Perfectness like most things in life keeps running away everytime someone pursues it hard. And yet every now and then, the randomness of things and the folly and fervour of beings, assisted in conspiracy by a probable Unknown, provide us a glimpse, if not a probe, into perfectness, of the glories that might have been and of lifetimes spent in search of them. Yet as irony would have it sport, that hallowed turf that breeds unremitting competition and demands open-ended improvement, seems to appreciate the imperfect result with one side winning and another losing far more than a result where there is nothing to choose between the two sides. If the reactions to the tied Group A one-day cricket match between England and India in Bangalore, which I have been privy to, are anything to go by, it seems to me that we have missed the point about sport as being a celebration of life by taking it too seriously.
I reckon a number of decibels, reams of paper and bytes of virtual space would have been spent in the last twenty-four hours in arguing why it was a tie. An equal amount of passion would also have been spent, mostly by Indian fans and the cricketing media - which sometimes blur, for right and wrong reasons -, in trying to work out the shape of Dhoni's skull that decided in giving the 49th over to Piyusha Chawla. Amidst all the hullabaloo, the men who made it such an enthralling contest would have been unfortunately relegated to the background by fraying opinions. We in some parts of Asia revere the game so much - and as a consequence take it so seriously - that we fail to celebrate its nuances, the Practical Joke it plays on its exponents and thereby on their followers, the unseen grace with which it evens things and how it stands tallest when two sides vying tooth and claw are not able to sneak a yard past each other even after seven hours of boisterous pandemonium. In my opinion, a spectator who has an overwhelming preference for his team's victory - and I was once that kind of spectator too - over a humdinger of a game is rather like a student who studies for ranks with knowledge having little more use for him.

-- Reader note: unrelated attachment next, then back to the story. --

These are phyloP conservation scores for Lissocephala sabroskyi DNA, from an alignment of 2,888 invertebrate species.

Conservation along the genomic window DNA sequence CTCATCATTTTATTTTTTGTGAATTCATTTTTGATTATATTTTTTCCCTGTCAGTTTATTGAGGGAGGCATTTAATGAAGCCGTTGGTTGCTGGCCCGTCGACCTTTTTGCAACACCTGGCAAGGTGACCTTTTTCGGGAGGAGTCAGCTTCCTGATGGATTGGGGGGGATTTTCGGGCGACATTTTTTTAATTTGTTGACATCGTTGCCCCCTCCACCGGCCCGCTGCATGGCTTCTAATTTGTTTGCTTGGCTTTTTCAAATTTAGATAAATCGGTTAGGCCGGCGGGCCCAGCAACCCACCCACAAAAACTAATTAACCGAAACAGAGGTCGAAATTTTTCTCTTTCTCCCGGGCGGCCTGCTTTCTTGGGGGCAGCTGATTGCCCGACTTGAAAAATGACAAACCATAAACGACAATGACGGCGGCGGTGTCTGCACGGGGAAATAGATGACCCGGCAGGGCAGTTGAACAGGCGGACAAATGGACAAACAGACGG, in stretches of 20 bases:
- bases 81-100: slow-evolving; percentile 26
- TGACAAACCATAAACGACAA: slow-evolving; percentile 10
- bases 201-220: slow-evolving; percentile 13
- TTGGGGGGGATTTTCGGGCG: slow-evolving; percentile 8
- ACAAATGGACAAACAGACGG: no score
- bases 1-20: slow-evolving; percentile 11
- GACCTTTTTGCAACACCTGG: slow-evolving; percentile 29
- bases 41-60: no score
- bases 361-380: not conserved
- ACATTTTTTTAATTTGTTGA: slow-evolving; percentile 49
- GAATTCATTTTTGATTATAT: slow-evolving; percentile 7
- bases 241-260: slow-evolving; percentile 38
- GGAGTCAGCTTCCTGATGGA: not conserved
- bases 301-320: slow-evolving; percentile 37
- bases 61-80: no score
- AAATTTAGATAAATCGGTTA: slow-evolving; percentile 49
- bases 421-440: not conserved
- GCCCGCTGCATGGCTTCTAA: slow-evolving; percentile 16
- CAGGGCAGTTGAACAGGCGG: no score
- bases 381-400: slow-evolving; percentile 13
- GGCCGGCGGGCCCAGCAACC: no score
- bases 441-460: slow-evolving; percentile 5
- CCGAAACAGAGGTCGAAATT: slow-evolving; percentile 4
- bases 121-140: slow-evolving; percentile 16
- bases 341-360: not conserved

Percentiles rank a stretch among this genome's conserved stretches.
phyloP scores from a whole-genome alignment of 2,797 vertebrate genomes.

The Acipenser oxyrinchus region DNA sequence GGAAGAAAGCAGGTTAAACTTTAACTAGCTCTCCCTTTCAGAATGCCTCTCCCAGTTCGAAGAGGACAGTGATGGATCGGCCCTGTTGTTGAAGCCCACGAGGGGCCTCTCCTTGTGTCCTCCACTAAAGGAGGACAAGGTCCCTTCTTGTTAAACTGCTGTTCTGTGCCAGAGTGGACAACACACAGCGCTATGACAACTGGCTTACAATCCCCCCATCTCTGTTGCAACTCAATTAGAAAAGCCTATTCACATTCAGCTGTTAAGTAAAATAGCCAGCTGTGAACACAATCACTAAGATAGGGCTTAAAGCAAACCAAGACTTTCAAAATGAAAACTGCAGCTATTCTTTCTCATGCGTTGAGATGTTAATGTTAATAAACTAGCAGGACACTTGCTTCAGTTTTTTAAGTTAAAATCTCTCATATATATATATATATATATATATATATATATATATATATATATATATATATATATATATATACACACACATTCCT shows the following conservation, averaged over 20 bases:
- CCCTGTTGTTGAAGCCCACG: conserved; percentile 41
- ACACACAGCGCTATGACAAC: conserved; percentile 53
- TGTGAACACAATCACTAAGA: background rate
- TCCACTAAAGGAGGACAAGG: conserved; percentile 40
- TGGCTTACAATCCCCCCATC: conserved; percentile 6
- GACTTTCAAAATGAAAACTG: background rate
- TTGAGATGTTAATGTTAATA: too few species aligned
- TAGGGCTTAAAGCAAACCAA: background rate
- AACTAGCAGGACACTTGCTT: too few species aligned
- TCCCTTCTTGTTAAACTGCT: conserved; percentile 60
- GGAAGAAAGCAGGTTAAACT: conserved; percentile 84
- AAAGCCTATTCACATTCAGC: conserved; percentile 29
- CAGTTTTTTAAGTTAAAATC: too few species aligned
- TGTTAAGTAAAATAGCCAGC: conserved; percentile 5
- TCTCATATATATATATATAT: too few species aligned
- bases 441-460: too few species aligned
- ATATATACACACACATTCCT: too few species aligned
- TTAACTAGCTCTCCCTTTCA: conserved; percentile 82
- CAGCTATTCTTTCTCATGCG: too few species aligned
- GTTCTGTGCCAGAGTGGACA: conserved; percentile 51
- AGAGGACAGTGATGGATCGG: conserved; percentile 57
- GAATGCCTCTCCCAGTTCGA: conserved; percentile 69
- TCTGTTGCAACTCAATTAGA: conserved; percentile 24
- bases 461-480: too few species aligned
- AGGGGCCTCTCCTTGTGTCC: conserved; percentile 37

The England-India game at the Chinnaswamy Stadium in Bangalore, afore arguably the most educated albeit ebullient crowd in the country behind Chennai, demonstrated two things: the cofluence of sparkles of individual brilliance into something close to collective perfection in a team game and how a tie in a cricket match is something even cricket scoffers, and those who think it fashionable to bemoan the game, would have to concede as unique if unwittingly.